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Mental Rotation

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Some people call it mental gymnastics, while others give it the more intimidating sounding label, cognitive spatial perception. No matter its name, the task is the same; being able to look at a figure and mentally rotate the object in one’s mind and then picture how the object will appear in its new orientation. Researchers have reported that a number of factors are related to this ability, such as gender, body kinesthetics, and even the type of toys a person played with as a child. Do you have what it takes to "bend" your mind?

Planning and Carrying Out Investigations

Mental Rotation Brochure

Mental Rotation Brochure

What is the difference between 2D and 3D figures?

Figures in 2D are flat figures that can be placed in the x and y coordinate grid. A rectangle, square, and circle are all 2D figures. 3D figures require an additional axis, the z axis. 3D figures include cubes, spheres, and pyramids.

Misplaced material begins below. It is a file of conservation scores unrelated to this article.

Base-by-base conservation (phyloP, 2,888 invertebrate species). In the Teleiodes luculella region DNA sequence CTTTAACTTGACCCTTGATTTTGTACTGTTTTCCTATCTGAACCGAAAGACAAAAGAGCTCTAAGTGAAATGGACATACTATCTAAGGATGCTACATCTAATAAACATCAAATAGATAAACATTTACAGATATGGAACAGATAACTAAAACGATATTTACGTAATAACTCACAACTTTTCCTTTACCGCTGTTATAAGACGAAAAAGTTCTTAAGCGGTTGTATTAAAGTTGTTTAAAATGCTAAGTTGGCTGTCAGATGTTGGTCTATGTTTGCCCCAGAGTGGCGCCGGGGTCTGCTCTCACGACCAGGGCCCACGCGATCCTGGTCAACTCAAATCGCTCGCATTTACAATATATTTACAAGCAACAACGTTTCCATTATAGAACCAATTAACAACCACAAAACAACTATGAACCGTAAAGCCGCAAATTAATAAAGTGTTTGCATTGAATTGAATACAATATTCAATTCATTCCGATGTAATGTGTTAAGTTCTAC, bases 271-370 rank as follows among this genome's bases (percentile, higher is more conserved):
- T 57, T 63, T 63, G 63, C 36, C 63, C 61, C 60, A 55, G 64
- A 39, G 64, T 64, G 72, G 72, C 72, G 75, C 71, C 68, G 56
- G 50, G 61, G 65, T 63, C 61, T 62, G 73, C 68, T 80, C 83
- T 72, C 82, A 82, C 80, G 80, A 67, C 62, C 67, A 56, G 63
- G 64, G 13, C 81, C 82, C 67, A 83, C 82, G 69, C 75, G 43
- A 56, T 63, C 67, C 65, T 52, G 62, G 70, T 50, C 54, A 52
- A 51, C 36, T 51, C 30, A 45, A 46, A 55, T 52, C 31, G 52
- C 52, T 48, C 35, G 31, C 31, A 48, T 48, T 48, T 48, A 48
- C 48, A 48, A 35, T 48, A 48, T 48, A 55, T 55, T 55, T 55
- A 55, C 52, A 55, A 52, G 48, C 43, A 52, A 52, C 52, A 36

What is spatial ability?

Spatial ability is a reasoning skill in which a person can think about 2D and 3D objects and complete various manipulations of the objects using only mental powers. Rotating, turning, sliding, repositioning, and predicting unseen surfaces are just a few of the most common spatial skills. A number of professions require keen spatial skills; including engineering, architecture, and machinists, just to name a few.

What is drafting?

Drafting is a profession that creates technical drawings of processes or structures that serve as models for the construction of the real object. For instance, a draftsperson first draws a blueprint for builders to follow in order to construct a house. Technical drawings must first be created for any manufactured product, from the smallest screw to the largest airplane.

What are some factors related to spatial abilities?

A number of seemingly unrelated factors have been shown to be positively correlated with having strong spatial abilities. People with exceptional dancing and athletic abilities tend to score higher on tests of spatial abilities than those with less skills in those areas. Just as surprising, males on average tend to outperform females on these same spatial tests. However, subsequent research has suggested that males did not have a genetic makeup that enhanced their spatial abilities. Instead, researches propose that the types of toys played with in youth can either enhance or diminish these skills. Toys that require assembling and reconfiguring increase spatial abilities later in life, while nurturing-type toys have not been shown to augment these abilities.


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